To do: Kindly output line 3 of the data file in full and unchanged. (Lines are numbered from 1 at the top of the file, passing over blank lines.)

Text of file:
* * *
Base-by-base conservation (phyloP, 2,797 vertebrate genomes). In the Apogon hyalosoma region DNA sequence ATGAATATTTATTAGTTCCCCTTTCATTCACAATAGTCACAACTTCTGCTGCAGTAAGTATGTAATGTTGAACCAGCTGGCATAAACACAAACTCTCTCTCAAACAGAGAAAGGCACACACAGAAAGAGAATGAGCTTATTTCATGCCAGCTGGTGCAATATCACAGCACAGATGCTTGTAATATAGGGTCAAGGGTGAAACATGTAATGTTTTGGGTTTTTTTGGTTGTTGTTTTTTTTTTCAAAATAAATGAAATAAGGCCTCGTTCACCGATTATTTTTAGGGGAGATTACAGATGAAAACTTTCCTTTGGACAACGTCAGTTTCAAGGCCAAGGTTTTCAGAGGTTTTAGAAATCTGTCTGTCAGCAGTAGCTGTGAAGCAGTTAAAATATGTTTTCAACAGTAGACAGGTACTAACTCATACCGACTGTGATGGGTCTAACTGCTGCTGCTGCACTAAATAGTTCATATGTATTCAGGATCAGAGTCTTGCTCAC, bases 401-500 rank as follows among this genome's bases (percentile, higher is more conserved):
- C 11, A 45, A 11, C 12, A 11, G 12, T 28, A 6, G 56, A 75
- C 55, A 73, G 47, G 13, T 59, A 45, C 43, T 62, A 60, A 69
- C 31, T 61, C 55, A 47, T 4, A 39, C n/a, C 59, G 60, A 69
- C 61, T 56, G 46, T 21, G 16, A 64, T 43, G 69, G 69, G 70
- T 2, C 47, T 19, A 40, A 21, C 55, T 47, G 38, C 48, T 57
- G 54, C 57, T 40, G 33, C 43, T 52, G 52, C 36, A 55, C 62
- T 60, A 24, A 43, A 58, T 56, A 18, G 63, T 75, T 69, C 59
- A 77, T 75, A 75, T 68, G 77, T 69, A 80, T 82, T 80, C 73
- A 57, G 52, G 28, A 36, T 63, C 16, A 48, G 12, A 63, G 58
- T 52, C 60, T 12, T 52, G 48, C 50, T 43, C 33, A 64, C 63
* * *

- C 55, A 73, G 47, G 13, T 59, A 45, C 43, T 62, A 60, A 69